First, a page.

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Longboat Key Fire Rescue CAREs for residents

Fire Chief Paul Dezzi wants to launch a community paramedicine pilot program he calls CARE.


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  • | 7:00 a.m. December 14, 2016
  • Longboat Key
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Year after year, too many Longboat Key residents fall and can’t get up.

No joke. It’s a serious problem.

“People have come to rely on 911 for everything,” said Longboat Key Fire Chief Paul Dezzi. “As is expected, due to our demographics, we respond to more EMS incidents than fire incidents. Our No. 1 medical call involves falls.”

That’s one of the reasons why Dezzi wants to launch a community paramedicine pilot program he calls CARE, or Community Assistance Resource & Education.

He won unanimous support Monday during a commission workshop. The request moves to the Jan. 9 Town Commission meeting for a first reading.

CARE is designed to answer health care calls and questions, especially repeat calls from residents with no support network, Dezzi said. It is for island residents only — not visitors.

Under CARE, patients discharged from Sarasota Memorial Hospital after treatment for strokes, diabetes, cardiac issues or orthopedic injuries will be asked if they want to participate. The program is also available to Longboat residents in Manatee County, there just is no referral from the hospitals there under this pilot program. 

Once participants are registered, the fire department will call them to check up on them and determine when and if visits to check their health are necessary.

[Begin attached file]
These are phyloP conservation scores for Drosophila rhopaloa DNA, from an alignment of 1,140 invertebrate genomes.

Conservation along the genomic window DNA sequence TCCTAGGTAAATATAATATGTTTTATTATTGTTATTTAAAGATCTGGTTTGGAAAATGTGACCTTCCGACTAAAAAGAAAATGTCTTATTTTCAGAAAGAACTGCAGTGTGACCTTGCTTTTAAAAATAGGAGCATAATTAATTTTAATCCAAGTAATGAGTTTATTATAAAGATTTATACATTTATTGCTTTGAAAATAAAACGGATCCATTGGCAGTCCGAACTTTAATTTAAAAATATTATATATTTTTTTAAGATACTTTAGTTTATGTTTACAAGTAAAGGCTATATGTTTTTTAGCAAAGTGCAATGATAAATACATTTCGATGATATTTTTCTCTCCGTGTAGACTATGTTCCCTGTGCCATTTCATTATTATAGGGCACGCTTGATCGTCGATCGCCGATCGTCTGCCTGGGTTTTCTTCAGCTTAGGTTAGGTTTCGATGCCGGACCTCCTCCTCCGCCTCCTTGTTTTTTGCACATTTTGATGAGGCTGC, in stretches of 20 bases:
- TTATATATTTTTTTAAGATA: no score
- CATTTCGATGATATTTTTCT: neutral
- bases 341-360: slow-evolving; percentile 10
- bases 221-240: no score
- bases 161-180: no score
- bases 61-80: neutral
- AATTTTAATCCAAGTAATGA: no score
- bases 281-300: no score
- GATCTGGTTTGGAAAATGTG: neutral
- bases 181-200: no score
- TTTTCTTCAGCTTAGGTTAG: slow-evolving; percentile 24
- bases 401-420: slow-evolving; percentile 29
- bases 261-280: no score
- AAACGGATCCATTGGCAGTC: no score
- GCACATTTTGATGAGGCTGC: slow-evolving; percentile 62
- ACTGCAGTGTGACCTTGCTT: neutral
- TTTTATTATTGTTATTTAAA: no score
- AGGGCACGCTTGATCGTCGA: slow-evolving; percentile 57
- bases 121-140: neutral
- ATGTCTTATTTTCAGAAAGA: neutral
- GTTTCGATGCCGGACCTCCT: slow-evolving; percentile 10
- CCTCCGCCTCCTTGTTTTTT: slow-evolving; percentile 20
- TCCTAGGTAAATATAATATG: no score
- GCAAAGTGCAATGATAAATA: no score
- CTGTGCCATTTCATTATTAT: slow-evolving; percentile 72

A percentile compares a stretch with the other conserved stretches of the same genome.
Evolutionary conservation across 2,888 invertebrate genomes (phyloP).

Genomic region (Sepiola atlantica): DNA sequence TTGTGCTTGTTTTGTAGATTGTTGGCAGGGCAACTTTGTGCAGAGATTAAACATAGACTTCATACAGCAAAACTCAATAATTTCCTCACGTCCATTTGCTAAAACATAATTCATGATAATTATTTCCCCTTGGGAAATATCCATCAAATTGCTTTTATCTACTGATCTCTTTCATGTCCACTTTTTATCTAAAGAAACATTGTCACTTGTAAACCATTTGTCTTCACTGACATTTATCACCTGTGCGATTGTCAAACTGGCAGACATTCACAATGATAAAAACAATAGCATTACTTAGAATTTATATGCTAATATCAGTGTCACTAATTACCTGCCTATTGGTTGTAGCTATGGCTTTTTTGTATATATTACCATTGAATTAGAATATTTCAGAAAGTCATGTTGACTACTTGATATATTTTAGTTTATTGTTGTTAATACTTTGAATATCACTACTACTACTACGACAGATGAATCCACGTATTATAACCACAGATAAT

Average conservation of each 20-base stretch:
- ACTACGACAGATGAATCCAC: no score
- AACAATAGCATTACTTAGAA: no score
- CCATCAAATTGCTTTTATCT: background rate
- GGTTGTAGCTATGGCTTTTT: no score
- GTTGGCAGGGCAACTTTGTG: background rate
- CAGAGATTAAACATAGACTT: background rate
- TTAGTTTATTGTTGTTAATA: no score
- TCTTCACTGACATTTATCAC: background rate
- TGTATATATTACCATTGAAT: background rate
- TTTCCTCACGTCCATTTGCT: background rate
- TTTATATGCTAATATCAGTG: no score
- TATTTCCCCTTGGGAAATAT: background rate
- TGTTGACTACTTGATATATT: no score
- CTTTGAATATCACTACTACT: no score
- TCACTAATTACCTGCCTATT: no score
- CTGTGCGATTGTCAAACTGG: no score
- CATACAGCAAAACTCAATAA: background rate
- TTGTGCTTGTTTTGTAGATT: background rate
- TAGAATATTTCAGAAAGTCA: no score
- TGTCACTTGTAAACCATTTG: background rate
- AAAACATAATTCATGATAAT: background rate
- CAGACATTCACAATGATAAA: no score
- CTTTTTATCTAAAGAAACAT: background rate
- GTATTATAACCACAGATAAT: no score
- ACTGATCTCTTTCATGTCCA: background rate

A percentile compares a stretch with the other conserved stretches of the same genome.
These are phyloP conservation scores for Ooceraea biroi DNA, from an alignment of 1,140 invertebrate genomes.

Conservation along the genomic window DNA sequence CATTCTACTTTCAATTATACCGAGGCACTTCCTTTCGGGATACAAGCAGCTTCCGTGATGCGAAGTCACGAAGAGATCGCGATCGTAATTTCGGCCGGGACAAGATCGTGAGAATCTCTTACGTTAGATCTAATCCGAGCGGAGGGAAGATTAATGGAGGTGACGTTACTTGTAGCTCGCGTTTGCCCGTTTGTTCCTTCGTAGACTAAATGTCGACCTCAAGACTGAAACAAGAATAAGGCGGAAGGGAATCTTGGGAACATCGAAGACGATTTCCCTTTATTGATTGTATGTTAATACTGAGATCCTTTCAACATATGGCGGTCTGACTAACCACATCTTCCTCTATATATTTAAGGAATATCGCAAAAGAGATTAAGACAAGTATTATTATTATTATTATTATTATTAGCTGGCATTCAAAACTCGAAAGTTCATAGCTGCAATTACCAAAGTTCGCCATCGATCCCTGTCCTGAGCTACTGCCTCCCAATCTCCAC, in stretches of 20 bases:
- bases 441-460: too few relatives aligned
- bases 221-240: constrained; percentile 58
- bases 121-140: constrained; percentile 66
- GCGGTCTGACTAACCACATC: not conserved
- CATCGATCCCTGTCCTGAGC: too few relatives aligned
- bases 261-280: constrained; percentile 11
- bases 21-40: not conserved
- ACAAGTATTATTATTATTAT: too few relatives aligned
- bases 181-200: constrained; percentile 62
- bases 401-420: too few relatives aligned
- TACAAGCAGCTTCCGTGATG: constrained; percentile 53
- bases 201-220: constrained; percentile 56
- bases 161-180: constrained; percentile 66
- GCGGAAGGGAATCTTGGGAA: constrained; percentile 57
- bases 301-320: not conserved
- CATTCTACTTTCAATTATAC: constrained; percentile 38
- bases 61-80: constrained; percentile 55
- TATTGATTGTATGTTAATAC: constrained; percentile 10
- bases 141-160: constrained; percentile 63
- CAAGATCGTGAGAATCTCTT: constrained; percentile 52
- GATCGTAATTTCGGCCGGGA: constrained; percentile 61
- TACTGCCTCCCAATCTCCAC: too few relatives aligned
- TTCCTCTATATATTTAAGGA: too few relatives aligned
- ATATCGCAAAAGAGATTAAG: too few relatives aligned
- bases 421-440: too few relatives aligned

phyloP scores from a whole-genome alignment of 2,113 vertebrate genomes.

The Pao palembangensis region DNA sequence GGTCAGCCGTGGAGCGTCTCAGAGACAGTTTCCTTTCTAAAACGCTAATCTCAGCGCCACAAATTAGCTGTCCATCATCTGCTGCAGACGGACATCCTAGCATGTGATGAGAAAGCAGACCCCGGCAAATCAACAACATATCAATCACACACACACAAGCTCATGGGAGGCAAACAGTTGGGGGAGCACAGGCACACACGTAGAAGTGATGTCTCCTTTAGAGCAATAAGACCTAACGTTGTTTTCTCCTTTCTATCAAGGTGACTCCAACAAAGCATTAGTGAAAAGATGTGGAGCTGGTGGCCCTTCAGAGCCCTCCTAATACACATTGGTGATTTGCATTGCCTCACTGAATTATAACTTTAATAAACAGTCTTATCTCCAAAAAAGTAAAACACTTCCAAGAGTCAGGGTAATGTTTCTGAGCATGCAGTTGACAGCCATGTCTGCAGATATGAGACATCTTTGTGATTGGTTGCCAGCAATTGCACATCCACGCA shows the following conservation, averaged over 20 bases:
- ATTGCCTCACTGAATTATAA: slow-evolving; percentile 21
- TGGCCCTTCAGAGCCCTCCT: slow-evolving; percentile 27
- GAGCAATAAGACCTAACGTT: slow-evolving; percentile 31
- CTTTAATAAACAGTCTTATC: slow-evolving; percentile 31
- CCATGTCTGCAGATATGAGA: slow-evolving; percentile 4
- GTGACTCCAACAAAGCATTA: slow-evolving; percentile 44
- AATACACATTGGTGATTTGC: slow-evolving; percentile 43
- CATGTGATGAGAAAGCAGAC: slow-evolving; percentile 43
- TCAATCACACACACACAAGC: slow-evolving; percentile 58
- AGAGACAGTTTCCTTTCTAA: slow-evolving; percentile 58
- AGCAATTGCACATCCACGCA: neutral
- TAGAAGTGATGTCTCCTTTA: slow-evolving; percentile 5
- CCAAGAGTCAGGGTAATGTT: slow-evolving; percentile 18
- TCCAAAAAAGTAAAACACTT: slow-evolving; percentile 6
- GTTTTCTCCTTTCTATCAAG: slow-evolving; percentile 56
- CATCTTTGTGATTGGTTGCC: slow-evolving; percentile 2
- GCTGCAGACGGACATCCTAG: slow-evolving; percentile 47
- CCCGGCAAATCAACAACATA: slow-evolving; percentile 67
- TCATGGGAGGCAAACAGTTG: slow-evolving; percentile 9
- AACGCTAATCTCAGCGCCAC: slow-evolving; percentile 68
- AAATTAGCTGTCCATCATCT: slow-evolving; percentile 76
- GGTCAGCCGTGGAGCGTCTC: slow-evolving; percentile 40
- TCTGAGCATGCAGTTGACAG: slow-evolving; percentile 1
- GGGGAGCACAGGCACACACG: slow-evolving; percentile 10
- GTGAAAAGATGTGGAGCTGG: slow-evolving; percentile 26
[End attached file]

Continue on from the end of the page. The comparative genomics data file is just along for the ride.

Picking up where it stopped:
For example, paramedics will cover everything from whom residents should call for medical issues if they need follow-up care, to whether their home needs slip-resistant strips to prevent falls.

Participants may be visited once a week and “graduate” after 30 days once they have been plugged into the appropriate care services. The program’s primary goal is to establish a health care support network for any participant within 30 days, Dezzi said.

CARE is also necessary because fighting fires is not what keeps the Longboat Key Fire Rescue hopping. Emergency medical assistance calls do.

In 2015, Fire Rescue went on 403 fire calls and had 1,035 emergency medical services calls.

“Most of our calls are medical calls from people who are in their elder years,” said Lt. Jason Berzowski, 38, one of the paramedics who will be assigned to meet with patients. “This program will help shift those calls to wellness checks.”

Dezzi said his $4 million budget won’t take a hit to run the project because everyone on his 33-member staff is a paramedic, which he said is a rarity for any fire department.

“The only cost is the fuel driving to and from a patient’s location,” Dezzi said. “We are not charging for the service. We simply are using on-duty personnel to assist with an additional program aimed at making Longboat Key a healthier place to live.”

Berzowski said he isn’t worried the project will add too much to the workloads of Longboat Key firefighters.

“Everything is learning process,” he said. “You adjust as needed. We’ll figure it out.”